Search billions of records on
invisible.gif (929 bytes) 10. Urbanization - Gabriel Timothy Peake

Gabriel Timothy Peake, son of Thomas Peake and Teresa Elizabeth Culver, was born on Dec. 7, 1873 and raised on the Peake farm in Nelson County. He married Mary Russell Coy (born Oct. 17, 1877), daughter of George Coy and Louise Rhodes Coy, in Nelson County on Jan. 6, 1897. Together they raised seven children: Frances Erma ("Ernie"), born Apr., 1898, married Richard R. Watson, died Apr. 11, 1982; Anna Camilla, born Nov. 1, 1899, married Joseph D. Craig; Emma Elizabeth, born June 10, 1902, died Nov. 22, 1988; Margaret Lucille, born Dec. 8, 1904, married James C. "Chet" Clark; Mary Pauline, born Aug. 17, 1909, married John Lawless; Mary Praxedes, born May 5, 1913, married Henry C. Zwicker; and Theresa Blanche, born Dec. 12, 1915, married Gordon Stewart. An eighth child, Bridgett Olan, died in infancy. The family lived on a farm located between New Hope and Holy Cross. The 1900 census placed the family in the New Hope precinct. The older girls attended Holy Cross school in Marion County.

Having fathered eight daughters and no sons, Tim Peake concluded that farming was not in his best economic interest. Consequently, he moved the family to Louisville around 1916, after his father's death, and found employment at the American Tobacco Company. The move from rural Nelson County to the city must have involved at least some mild culture shock for the younger children. Pauline Peake Lawless recounted pulling into the train station at 10th and Broadway at night with her father about two weeks before the other young children moved. Amazed at the array of bright lights in the station, she told her father that she thought she must have died and gone to heaven. Tim Peake's reply was "Hush now, or they'll think you're from the country".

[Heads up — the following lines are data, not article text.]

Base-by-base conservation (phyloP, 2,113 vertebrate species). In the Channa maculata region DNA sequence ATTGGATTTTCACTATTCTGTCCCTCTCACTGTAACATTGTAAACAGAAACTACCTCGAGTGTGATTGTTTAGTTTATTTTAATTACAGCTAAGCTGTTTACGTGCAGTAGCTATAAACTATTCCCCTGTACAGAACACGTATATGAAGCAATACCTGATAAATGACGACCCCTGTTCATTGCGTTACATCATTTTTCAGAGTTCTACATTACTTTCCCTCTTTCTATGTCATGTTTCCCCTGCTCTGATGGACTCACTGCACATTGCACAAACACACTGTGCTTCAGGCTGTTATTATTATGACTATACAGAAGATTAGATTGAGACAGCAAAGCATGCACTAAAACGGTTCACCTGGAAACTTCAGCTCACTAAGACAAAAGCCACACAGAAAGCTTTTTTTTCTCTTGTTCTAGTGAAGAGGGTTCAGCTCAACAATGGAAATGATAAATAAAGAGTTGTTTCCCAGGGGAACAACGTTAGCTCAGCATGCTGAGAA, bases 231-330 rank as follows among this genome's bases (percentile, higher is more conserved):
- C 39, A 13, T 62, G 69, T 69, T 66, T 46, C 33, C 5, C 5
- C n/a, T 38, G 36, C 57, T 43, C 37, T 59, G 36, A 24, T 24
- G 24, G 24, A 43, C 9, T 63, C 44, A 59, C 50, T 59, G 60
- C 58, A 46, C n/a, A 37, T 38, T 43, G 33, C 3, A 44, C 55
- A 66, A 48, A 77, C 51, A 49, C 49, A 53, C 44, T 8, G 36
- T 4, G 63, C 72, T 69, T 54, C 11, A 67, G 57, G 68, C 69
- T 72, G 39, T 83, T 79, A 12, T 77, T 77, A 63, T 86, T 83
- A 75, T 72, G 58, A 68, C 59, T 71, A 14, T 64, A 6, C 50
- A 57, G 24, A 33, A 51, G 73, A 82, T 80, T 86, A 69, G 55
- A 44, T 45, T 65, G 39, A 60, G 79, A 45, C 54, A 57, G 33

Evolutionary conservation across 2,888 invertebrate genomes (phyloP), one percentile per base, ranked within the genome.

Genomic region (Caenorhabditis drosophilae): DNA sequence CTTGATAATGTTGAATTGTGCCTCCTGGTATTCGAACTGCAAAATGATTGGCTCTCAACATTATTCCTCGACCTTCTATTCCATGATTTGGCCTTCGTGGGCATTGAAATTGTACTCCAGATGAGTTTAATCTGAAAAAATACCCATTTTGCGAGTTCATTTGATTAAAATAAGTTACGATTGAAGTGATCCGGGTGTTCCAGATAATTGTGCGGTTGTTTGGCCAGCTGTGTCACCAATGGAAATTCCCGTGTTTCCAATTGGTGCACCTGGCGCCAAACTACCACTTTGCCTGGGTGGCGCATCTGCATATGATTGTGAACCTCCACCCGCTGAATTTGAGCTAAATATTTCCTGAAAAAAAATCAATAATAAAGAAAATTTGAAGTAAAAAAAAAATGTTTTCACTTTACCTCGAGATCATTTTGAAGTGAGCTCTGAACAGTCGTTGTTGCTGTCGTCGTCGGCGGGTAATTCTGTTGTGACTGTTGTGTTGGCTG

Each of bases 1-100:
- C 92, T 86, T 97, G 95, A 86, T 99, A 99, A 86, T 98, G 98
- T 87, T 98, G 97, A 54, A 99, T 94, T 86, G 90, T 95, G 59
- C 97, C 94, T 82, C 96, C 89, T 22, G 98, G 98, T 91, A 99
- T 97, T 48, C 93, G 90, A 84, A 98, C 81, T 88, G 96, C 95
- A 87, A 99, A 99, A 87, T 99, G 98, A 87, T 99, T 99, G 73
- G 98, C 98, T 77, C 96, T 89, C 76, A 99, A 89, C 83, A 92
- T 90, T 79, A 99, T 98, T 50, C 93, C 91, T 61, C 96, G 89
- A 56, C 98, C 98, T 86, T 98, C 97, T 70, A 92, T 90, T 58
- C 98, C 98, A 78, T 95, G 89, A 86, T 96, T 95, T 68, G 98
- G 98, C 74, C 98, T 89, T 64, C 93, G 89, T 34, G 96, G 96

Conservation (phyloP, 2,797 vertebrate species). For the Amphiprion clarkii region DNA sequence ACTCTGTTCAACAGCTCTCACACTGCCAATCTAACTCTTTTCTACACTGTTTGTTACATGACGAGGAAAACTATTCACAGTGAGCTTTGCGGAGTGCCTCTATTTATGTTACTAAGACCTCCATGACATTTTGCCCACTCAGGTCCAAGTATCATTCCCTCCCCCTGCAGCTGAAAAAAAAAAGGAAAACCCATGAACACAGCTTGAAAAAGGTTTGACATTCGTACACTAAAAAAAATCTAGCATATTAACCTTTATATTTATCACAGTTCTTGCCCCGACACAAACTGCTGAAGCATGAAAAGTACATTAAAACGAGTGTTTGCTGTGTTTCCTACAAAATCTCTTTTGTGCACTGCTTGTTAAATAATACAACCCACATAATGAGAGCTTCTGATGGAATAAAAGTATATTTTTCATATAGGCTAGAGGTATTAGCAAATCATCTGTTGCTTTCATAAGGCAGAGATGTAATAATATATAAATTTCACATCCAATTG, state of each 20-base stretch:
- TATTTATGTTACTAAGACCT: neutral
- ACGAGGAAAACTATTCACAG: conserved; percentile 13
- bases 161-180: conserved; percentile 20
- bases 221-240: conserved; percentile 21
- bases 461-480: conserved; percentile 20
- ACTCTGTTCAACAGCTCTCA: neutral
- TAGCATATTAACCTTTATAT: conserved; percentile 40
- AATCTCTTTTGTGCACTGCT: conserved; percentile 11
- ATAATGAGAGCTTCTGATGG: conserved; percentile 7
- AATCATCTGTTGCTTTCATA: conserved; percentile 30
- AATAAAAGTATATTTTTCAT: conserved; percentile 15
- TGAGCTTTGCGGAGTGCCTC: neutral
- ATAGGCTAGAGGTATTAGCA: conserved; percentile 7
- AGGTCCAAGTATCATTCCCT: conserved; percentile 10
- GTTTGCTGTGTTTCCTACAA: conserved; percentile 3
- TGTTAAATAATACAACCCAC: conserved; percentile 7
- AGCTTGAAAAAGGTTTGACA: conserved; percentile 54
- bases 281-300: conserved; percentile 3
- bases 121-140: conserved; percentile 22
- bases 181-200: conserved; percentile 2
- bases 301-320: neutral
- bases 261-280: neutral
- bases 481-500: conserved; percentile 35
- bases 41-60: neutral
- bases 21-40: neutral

The family moved first to a house near 16th and Garland Streets in Louisville's West End, and the younger children of school age attended St. Peter's Catholic School. St. Peter's was a predominantly German parish, and the children were taught to recite prayers and give greetings to their teachers in German. Ethnic divisions were strong at that time, and when Pauline Peake appeared to be dangerously ill with whooping cough and a high fever, her parents sent for a priest to administer Extreme Unction. However, the priest at St. Peter's deferred and suggested that they should request a priest from the "Irish" parish, Sacred Heart. Mr. Peake did not find this a satisfactory alternative, and directed that a second message be sent to St. Peter's telling them the family was German. Around 1922 the family moved to a house at 723 S. 24th Street, and the school age children transferred to St. Charles Borromeo School at 27th and Chestnut Streets.

Gabriel Timothy Peake died Jan. 7, 1942, as a result of a seizure following a fall on icy pavement in which his right hip was broken. This had occurred the previous day, Jan. 6, near St. Charles Borromeo Church. At the time of his death, Tim Peake still worked at the American Tobacco Company, as a nightwatchman. Mary Russell Peake died of heart failure on Nov. 3, 1945. Both are buried at St. Michael's Cemetery in Louisville.

100but.jpg (576 bytes)Click the button for a photo of Gabriel Timothy Peake

100line.jpg (2584 bytes)

100back.jpg (1851 bytes)

100home.jpg (1834 bytes)

100next.jpg (1829 bytes)


invisible.gif (929 bytes)

100line.jpg (2584 bytes)
Copyright 2000-2003 Robert Zwicker and John Stewart. All rights reserved.



100ca.jpg (4714 bytes)

This  Hosted by RootsWeb Hosted site is maintained by Sherri Hessick.